6 Ways to Make Long-Distance Marriage Work (Even When It's Hard)

You've got this.

Updated 11/11/19
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When you envision marrying the love of your life, you probably don't imagine living apart. However, sometimes long-distance relationships are unavoidable and you end up married but living in different states (or even different countries). Whether you or your spouse are in the military, have jobs in different cities, or family obligations that keep you from one another, there are plenty of reasons this unfortunate predicament might become your only option.

Although it can be frustrating, challenging, and even downright lonely, it's not impossible. With a love that's strong enough to last and trust between you and your partner, you can get through anything. And because a little friendly advice never hurt anyone, keep reading for six tips for making a long-distance marriage work, no matter what the circumstances may be. It all comes down to adjusting your mindset—including the way you think about marriage—and having a plan for staying connected and reuniting. Here are some helpful things to keep in mind during the tough transition.

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 Getty Images/Xuanyu Han

Throw out Your Expectations

Yes, once upon a time in an ideal world, two people got married, set up a house, started a family, and lived happily ever after. But now, thanks to technology, the world is much smaller. You can meet somebody online while living hundreds of miles apart just as easily as you can stay connected with loved ones who move far away.

With this in mind, it's time to forget the old rules of marriage and put aside the natural urge to worry whether or not your life and marriage fit into a particular mold. It can be incredibly empowering for you and your S.O. to ditch your expectations of what marriage is supposed to be. After all, it's hard enough to live up to those unrealistic standards even if you and your spouse live under the same roof. ​

Set Rules

Setting rules with which you're both comfortable can help eliminate common misunderstandings. You might agree to call each other at a specific time each day or solidify plans to visit one another after certain amounts of time. You might even think about setting up ground rules for the types of social situations you or your spouse may encounter solo that you're uncomfortable with.

Although technology makes it easy to stay connected, it never hurts to agree upon some things in advance. Get into the littlest details, so there can be no confusion and if you stumble into a situation that makes you feel uneasy, just ask your spouse how they feel about it. While trust is important, communication is key.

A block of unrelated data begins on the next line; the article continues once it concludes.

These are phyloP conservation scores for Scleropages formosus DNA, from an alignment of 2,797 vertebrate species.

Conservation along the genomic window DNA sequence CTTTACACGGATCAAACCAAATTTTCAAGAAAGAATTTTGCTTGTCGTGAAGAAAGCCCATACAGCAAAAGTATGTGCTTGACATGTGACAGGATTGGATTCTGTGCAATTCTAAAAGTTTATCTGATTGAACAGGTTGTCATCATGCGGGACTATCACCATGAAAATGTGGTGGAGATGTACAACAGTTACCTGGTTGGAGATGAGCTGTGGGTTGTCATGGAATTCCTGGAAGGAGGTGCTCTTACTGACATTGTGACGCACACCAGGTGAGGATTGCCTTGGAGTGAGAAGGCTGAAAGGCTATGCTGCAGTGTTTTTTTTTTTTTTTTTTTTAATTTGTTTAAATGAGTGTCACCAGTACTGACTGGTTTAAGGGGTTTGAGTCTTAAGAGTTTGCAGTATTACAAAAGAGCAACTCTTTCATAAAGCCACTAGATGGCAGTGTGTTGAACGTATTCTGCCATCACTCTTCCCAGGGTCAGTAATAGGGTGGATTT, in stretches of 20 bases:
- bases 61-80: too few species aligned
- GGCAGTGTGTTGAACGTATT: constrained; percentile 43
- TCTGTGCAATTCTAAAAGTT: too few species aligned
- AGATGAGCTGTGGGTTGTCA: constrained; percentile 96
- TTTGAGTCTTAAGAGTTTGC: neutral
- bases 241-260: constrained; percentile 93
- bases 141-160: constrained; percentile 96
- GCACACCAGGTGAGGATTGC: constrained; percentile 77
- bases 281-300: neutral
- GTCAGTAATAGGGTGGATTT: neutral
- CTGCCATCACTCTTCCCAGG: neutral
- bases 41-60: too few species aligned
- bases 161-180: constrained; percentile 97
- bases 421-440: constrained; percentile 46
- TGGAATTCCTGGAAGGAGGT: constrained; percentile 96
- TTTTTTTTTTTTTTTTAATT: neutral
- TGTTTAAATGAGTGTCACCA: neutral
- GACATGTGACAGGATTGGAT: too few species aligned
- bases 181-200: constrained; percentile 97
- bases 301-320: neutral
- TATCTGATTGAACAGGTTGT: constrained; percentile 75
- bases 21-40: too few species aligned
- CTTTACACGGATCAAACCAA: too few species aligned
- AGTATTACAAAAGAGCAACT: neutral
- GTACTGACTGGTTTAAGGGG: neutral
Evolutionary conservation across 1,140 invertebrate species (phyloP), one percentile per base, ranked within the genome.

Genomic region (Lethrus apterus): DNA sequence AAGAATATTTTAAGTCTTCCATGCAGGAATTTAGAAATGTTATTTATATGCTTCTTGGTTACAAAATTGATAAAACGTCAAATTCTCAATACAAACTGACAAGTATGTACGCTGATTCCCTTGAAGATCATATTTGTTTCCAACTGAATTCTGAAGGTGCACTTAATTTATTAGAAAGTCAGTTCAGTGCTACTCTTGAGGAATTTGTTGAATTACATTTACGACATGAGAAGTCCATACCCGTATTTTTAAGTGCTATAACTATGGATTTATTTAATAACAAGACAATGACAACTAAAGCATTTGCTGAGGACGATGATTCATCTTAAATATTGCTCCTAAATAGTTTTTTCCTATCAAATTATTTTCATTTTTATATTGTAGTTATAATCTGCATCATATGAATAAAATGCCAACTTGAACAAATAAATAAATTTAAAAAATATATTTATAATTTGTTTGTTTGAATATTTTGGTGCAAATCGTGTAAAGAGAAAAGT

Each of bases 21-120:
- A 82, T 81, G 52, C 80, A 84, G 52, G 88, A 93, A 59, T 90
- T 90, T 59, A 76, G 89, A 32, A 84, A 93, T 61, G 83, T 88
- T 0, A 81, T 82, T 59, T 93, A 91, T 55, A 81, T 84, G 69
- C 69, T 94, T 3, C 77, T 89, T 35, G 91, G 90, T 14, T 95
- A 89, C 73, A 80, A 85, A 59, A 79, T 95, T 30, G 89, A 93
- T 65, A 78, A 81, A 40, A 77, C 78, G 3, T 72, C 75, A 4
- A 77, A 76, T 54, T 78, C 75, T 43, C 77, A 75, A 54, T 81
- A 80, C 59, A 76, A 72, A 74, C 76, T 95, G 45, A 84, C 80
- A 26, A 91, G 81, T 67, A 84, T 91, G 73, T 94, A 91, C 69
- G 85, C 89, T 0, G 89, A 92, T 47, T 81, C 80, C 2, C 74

Stay in Touch

Even couples who live together can grow apart, and it's that much easier for spouses who live separately to move in different directions. One way to prevent this from happening is to stay connected. That means you might make goals for how often you communicate and work to stick to them. With technology like Skype and FaceTime, there's no reason you can't communicate and connect no matter where you are. And while texting comes in handy, you may want to set a goal of not letting quick messages become your main mode of communication.

When you are able to connect, make the most of your conversations by sharing the details of your day. Discuss what is happening at work and at home. Tell each other about friends and family. Express your feelings for one another. If you're both up for it, you can also try connecting on a deeper level to make up for the lack of physical intimacy. Think phone sex, sending flirty pictures, or maybe even having a bit of fun with a video chat session. It's not for everyone but it's certainly worth a try if you and your partner are both into the idea.

Make a Big Deal of Little Things

When you're apart, you might find yourself feeling a bit lonely. Making a big deal of little things can help you and your S.O. continue to feel supported. For instance, you might send an encouraging message to your spouse before a big meeting or send flowers just because. These gestures also do wonders for keeping the romance alive and reminding your spouse that they're still number one in your heart.

Of course, don't forget to make a big deal of larger events, too. It can be easy to let birthdays and anniversaries slip when you're married but living in different places. Try setting reminders on your phone in advance of big days so you can be sure your S.O. feels just as special as they would if you were together in person. 

Be Faithful

This one is obvious but unless you've worked out an agreement with your partner that states otherwise, it's important to stay faithful and to make good on all of the vows you made to each other despite the distance. Just be sure to stay on the same page with your spouse and openly discuss boundaries and any situations that could make you feel uncomfortable. As long as you're honest with each other, there's no reason you can't make it through some time apart.

Face Jealousy Head-On

Jealousy is a pretty inevitable emotion when it comes to long-distance relationships. The best way to deal with it is for you and your S.O. to be honest with each other about everything. That means telling each other when you go out with other people and making sure your relationship status is well known and understood even when you're out on your own.

It can also be helpful to put yourself in your spouse's shoes when plans or situations are brought up that make you feel uneasy. Ask yourself whether or not you would be jealous if you were on the other side of things. If either of you feels uncomfortable with something, you can discuss it beforehand and come up with a solution that you both feel good about. After all, marriage is about compromise, right?

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